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Behind the Spells: Summon Monster

Behind the Spells: Summon Monster

Welcome back to Behind the Spells, the series that provides a historical background, secret effects, and related material for classic spells from the world’s most famous fantasy roleplaying game. The rules (presented after the “Spell Secret” header) are compatible with any 3.5/OGL fantasy game, and the background weaves the spell into the lore of the game’s previous three editions. Each “Behind the Spells” release is narrated by an ancient gold dragon named Maxolt Alberiim.

In the early centuries of civilization, warriors held yearly celebrations of physical prowess—games where leading warriors from allied nations could come together in friendly competition. Mages soon founded similar games for arcane prowess. The very first Magefair was in the Durantian capital of Thesktin. Among other activities, the fair featured a new spell competition. Both arcane and divine casters were invited to participate, and the winner received a sizable monetary contribution to their charity of choice.
A half-elf conjurer of middling talent named Foran Poltt attended one such event and named himself as a contestant in the new spell contest. As a youth, the half-elf had no friends save for those he created with his own imagination. But he considered his daydreams the stuff of legend. Later in life during his arcane studies, one instructor commented that what Foran lacked in dedication he made up for in creativity. His imagination and loneliness inspired the spell he created for this contest—summon friends.

Obviously, this name did was not one that other wizards respected; it seemed frivolous, possibly even bardic. Foran didn’t care, or didn’t notice their disapproval. [More…]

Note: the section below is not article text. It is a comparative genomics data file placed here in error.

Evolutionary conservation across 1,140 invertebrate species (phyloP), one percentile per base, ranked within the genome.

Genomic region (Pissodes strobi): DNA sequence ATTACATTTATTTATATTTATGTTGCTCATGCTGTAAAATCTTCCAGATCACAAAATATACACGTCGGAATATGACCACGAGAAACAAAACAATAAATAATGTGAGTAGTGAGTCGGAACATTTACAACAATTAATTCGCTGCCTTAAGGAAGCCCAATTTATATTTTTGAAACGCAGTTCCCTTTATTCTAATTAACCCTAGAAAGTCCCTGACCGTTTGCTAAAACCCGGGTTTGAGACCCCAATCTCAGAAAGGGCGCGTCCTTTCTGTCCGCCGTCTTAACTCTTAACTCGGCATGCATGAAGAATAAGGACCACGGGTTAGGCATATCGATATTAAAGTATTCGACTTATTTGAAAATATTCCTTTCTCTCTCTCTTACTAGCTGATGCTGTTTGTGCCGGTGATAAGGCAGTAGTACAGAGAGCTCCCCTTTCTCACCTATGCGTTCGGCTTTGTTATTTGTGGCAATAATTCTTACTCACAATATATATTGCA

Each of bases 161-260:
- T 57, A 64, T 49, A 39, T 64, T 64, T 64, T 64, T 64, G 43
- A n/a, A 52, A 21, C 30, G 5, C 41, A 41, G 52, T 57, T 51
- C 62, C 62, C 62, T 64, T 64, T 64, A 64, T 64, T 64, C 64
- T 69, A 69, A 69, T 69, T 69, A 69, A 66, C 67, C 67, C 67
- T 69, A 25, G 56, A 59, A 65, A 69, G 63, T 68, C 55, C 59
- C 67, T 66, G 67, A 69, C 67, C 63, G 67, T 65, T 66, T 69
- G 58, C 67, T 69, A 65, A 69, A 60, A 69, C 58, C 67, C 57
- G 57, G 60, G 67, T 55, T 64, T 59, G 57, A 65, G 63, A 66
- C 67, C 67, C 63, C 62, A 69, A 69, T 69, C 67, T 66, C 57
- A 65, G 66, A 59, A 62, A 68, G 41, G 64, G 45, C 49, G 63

Contestants had two days to fashion their new spells. During that time, trial and error in the spell’s creation showed Foran that his conjuring attracted more evil humanoids than it did anything else. The half-elf presumed the world contained more of those creatures than any other kind. Thus was born its description as summon monster, the name which endures to this day. It debuted to critical acclaim but failed to take first place (that honor going to the more utilitarian spell water breathing).

Short story for this spell, yes? Well, the creation story is short but what happened later takes a bit of explanation. You see, the Thesktin Magefair became so popular over the next century that the infamous Council of Hebris eventually sponsored it; the Council was a collection of spellcasters who took it upon themselves to monitor the magical work others. Essentially, the council served as a check on new spells as well as a gossip hub for the spellcasting community at large. The council was recognized for its collection of talent as well as the library of spells it carefully cataloged over the years.

When it became the Magefair sponsor, the council laid claim to all of the original spells created for the new spell contests (copies of which were always provided to Magefair officials). Many were the inane attempts of novice mages to reach higher than their grasp (the cranial desiccation spell comes to mind). The council wanted to clean up these blundering spells—tweaking them so that they might serve the common spellcaster and, thus, generate massive resale in foreign and domestic markets. Since all of the original casters were long dead, the decision harmed no one; or so the council believed.